These excerpts are from Papa John’s International, Inc’s Form 10-K for the fiscal year ended December 29, 2019.  Can you spot the non-GAAP issue?  As you review this information, focus your thoughts on the “special charges” and in particular the “Marketing fund investments.”

To begin, here is one of the non-GAAP measures presented by Papa John’s:

PapaJohn One

Papa John’s also provided this detail about the special charges:

PapaJohn Two

As you review the list of non-GAAP adjustments, letter (b) regarding marketing support to franchisees seems like it is a cash expense.

This is the comment the SEC issued about this non-GAAP adjustment:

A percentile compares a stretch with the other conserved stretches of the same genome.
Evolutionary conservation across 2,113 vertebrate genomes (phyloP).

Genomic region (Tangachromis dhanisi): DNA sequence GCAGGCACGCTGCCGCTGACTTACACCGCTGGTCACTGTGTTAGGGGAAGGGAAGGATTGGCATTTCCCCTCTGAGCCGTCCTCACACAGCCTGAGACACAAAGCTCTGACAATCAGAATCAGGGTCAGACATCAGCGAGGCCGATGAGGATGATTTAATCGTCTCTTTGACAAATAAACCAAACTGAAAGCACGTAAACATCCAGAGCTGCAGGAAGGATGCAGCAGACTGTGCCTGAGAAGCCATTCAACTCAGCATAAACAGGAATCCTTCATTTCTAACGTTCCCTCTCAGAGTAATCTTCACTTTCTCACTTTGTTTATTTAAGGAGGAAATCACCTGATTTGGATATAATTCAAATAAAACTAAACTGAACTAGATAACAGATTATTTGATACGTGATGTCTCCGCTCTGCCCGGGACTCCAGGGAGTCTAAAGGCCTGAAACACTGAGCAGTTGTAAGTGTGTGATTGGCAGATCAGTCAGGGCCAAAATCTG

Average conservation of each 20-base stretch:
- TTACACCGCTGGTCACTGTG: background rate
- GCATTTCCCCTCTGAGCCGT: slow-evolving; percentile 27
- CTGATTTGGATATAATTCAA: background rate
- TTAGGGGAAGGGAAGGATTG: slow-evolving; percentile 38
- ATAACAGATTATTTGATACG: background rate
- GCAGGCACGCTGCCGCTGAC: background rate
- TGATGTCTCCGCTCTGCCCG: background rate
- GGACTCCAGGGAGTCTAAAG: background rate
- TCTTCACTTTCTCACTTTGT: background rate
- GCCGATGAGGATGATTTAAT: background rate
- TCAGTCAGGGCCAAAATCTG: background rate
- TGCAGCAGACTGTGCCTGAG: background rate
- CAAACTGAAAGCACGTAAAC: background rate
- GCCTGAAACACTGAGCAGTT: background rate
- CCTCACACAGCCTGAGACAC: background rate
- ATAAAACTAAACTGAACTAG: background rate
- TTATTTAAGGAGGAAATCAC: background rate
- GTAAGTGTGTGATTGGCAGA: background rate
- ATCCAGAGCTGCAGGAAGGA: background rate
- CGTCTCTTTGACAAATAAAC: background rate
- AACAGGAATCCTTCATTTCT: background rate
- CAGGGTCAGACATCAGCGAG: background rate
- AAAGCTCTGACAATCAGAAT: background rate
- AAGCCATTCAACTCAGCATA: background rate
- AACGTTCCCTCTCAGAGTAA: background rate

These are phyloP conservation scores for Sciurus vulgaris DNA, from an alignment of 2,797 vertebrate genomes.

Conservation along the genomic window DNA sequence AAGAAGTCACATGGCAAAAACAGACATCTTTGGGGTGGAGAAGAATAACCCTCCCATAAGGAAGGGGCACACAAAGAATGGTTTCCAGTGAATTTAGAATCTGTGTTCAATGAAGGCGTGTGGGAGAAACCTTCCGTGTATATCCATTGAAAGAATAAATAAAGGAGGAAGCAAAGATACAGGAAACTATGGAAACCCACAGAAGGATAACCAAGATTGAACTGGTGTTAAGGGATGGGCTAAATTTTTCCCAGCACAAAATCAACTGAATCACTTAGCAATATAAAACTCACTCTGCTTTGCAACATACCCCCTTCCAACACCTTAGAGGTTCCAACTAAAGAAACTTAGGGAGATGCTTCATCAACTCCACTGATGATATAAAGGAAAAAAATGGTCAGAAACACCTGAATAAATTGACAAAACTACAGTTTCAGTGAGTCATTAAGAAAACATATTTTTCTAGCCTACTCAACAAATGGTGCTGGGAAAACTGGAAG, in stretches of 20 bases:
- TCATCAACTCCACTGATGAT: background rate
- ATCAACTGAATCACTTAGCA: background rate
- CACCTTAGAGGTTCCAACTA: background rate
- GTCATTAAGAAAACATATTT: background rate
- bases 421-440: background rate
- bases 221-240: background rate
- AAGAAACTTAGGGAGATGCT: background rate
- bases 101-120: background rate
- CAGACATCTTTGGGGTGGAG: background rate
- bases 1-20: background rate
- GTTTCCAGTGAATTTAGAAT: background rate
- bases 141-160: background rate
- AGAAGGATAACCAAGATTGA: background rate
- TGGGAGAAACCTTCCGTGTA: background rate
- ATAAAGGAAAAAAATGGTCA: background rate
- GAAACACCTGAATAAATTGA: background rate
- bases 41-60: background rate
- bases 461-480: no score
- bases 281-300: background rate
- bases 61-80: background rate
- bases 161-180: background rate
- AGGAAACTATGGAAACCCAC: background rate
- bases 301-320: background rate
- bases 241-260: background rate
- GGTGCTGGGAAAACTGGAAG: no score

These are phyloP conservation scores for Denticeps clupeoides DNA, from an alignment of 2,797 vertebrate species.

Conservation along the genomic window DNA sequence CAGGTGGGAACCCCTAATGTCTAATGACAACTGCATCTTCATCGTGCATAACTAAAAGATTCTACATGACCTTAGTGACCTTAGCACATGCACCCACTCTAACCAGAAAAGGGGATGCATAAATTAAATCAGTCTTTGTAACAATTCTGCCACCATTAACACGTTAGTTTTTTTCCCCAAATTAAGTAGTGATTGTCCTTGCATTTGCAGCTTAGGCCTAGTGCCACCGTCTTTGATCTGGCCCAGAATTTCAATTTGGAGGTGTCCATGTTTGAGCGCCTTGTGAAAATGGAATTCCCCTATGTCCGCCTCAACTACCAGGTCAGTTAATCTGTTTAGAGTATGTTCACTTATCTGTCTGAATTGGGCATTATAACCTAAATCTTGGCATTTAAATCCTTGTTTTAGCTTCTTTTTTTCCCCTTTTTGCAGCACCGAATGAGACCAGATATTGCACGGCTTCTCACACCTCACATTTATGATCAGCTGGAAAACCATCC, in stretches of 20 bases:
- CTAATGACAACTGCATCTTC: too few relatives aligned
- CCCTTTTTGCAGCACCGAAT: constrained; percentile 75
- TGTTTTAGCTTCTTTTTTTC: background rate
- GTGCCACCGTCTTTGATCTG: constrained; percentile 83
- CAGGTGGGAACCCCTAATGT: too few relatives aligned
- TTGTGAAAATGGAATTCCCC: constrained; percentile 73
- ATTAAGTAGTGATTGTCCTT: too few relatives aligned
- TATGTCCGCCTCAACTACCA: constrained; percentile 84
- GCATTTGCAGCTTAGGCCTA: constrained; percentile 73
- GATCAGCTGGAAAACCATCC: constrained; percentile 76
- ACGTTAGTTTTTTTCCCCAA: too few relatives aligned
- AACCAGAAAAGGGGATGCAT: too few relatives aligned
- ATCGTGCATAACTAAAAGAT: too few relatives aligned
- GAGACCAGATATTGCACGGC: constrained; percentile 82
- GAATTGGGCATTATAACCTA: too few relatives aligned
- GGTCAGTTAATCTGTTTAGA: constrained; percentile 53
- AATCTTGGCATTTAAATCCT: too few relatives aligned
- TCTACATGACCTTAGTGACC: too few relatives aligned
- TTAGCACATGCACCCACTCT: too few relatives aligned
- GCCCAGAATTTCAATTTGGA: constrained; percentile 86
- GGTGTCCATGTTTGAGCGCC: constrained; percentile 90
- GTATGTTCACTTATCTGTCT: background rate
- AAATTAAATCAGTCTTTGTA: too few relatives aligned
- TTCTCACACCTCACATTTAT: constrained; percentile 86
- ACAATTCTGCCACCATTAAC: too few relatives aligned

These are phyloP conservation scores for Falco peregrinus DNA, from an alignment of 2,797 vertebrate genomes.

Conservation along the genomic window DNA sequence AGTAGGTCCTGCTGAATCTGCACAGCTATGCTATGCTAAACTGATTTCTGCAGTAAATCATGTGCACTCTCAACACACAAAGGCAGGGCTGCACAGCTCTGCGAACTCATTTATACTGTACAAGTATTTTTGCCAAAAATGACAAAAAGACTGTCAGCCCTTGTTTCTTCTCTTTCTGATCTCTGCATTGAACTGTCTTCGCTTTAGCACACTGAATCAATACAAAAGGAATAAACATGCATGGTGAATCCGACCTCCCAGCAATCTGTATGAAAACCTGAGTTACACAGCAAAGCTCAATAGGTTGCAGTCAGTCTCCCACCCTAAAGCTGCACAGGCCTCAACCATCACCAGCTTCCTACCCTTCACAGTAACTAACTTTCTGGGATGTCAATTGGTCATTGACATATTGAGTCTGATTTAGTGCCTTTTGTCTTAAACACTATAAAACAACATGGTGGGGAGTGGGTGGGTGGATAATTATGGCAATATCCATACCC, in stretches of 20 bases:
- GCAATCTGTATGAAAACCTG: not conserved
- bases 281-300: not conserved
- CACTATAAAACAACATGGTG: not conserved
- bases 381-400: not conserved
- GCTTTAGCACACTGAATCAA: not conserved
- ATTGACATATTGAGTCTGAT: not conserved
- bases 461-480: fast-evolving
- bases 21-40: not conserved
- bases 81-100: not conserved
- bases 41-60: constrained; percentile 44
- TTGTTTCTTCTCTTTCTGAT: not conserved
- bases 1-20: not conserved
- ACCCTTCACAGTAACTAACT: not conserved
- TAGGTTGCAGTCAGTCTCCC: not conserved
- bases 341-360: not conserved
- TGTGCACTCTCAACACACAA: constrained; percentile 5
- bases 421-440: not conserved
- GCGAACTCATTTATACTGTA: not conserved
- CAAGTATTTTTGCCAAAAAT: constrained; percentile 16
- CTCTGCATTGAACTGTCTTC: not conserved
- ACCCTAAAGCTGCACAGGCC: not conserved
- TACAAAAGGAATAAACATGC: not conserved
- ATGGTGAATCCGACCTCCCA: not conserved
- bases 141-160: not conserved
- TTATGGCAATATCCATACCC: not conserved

Form 10-K for the Fiscal Year Ended December 29, 2019

Item 7. Management’s Discussion and Analysis of Financial Condition and Results of Operations Items Impacting Comparability; Non-GAAP Measures, page 40

  1. Please tell us the consideration you gave to Question 100.01 of the Non-GAAP Financial Measures Compliance and Disclosure Interpretations in adjusting your non-GAAP measures to remove marketing fund investments made by you.

The C&DI referenced, Question 100.01 makes a very important point:

Question 100.01

Question: Can certain adjustments, although not explicitly prohibited, result in a non-GAAP measure that is misleading?

Answer: Yes. Certain adjustments may violate Rule 100(b) of Regulation G because they cause the presentation of the non-GAAP measure to be misleading. For example, presenting a performance measure that excludes normal, recurring, cash operating expenses necessary to operate a registrant’s business could be misleading. [May 17, 2016]

This is Papa John’s first of two responses to this comment: